http://www.fohlenboerse.de/fileadmin...11-05_1156.JPG

          Here is a link to my website with some pics of stallions being stood up. They weren't really trying to get it perfect as it wasn't a show but I think it gives you good and bad visuals. You can see how a neck can be enhanced like how Hochadel and Rotspon are being stood (although they are a bit too forward, but the best in this group of pics) versus how Bonifatius and Drombusch are standing with their necks up and tense. Comte is being stood up and standing way over his forehand. Obviously these are split seconds in time of my camera but it can show how proper standing can enhance things. Think about how much better you look in a pic when your body is at a 3/4 angle versus straight on!!

          http://blumefarm.com/breederscourse2012.html

          too much tension on the reins

          http://www.fohlenboerse.de/fileadmin...11-05_1100.JPG

          He is holding his hand too low causing tension on the reins

          http://www.fohlenboerse.de/fileadmin...11-05_1214.JPG
          Read about my time at the Hannoveraner Verband Breeders Courses:
          http://blumefarm.com/hannoveranercourse2011.html
          http://blumefarm.com/hannoveranercourse2012.html

          Comment


          • #6
            Well if it's Welsh, they tend to like them nice and FAT. Make sure they've got a nice "bloom" on them. I agree, if you can work them, do so. Make sure they are working correctly, really work on developing the topline.

            Teach them to be PATIENT. They are to stand there quietly while waiting to be judged, and while being judged they should stand up nicely and not fidget.

            Find a balance in warming them up, normally I get them out in the morning and lunge them. Then I'll clean them up, and just do a couple runs before the class, depending on the horse. One of my colts does best if lunged right before the class, the other does best if we just do a run or two.

            Good luck!
            Making Your Ambitions a Reality at Secret Ambition Stables.
            Quality Welsh Ponies and Welsh Crosses bred for sport
            Facebook Page.
            Section A and Section B Welsh Ponies at stud

            Comment


            • #7
              Originally posted by Dr. Doolittle View Post
              Great thread, since I too am interested in this topic!

              Where does one find these particular specialists?
              Check out the breeding farms in your area or look up those who VirginiaBred here on the forum - she'll be able to point you in the right direction.
              "A lie doesn't become truth, wrong doesn't become right, and evil doesn't become good, just because it's accepted by a majority." Rick Warren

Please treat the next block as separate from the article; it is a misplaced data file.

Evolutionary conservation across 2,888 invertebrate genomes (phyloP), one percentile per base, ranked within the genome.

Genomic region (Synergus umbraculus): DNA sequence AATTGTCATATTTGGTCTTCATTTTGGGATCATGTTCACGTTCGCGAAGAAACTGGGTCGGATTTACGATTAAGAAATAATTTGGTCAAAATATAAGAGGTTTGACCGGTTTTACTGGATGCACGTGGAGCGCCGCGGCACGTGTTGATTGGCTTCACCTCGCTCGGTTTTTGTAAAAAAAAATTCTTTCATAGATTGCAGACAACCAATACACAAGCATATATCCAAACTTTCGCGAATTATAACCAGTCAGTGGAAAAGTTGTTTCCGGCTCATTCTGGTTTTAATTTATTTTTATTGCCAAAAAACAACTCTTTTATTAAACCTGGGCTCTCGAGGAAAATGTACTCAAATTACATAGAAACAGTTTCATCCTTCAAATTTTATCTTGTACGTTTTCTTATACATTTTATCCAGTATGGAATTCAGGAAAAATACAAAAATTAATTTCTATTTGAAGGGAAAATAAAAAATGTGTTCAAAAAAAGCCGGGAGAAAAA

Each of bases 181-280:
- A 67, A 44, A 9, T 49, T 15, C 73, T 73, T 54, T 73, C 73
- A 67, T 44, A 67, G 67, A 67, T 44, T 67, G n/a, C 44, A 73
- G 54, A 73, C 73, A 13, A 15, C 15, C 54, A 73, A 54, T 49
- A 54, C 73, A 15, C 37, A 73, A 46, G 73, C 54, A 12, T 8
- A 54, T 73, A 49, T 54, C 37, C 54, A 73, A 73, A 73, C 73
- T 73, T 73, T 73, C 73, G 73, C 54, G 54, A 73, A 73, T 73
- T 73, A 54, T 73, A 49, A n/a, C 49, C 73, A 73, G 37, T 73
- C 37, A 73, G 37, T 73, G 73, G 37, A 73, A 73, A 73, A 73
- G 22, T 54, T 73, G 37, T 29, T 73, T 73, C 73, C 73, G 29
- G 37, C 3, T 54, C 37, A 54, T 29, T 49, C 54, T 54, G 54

Comment


              • #8
                You're going to do fine.

                Make sure you see a class or four at the beginning of the day to get an idea of how it is done.

                In Welsh we do not do the "open stance" mentioned above, but they are shown square or with the the back legs split.

                Sometimes it is hard to get youngsters to stand perfectly, and that's OK. It's not a Quarter Horse show.

                Practice trotting so that they will trot with you and be relaxed. You want them to MOVE OUT. You may have to start small and work your way into it as they gain confidence.

                More later.
                Family Partners Welsh Ponies - Home of Section B Welsh stallion *Wedderlie Mardi Gras LOM/AOE http://www.welshponies.com
                Click here to buy: A Guide To In Hand Showing of Your Welsh Pony

                Comment


                • #9
                  Thank you all. I need to learn more about what sort of weight they should be when they go in to show. Any tips here? I know "nice and fat" is the suggested size but how do you know when they are too big? or too small?
                  Lorelei Farm - Welsh and Riding Ponies - Visit us on Facebook!
                  Breeding show quality Welsh Ponies for hunters, dressage and driving!

                  Comment


                  • #10
                    Will you be showing in hunter breeding or sporthorse breeding classes ?
                    They're very different from each other.

                    If it's sporthorse, there's a very good video available on Amazon...
                    "Showing Your Sporthorse In Hand".

                    Have fun and good luck !

                    Comment


                    • #11
                      I personally am showing in Welsh in-hand shows, but would also like to venture into the 'Open Circuit' occasionally as well. What is the difference exactly in Hunter Breeding and Sporthorse Breeding classes? How can I find the judging criteria?
                      Lorelei Farm - Welsh and Riding Ponies - Visit us on Facebook!
                      Breeding show quality Welsh Ponies for hunters, dressage and driving!

                      Comment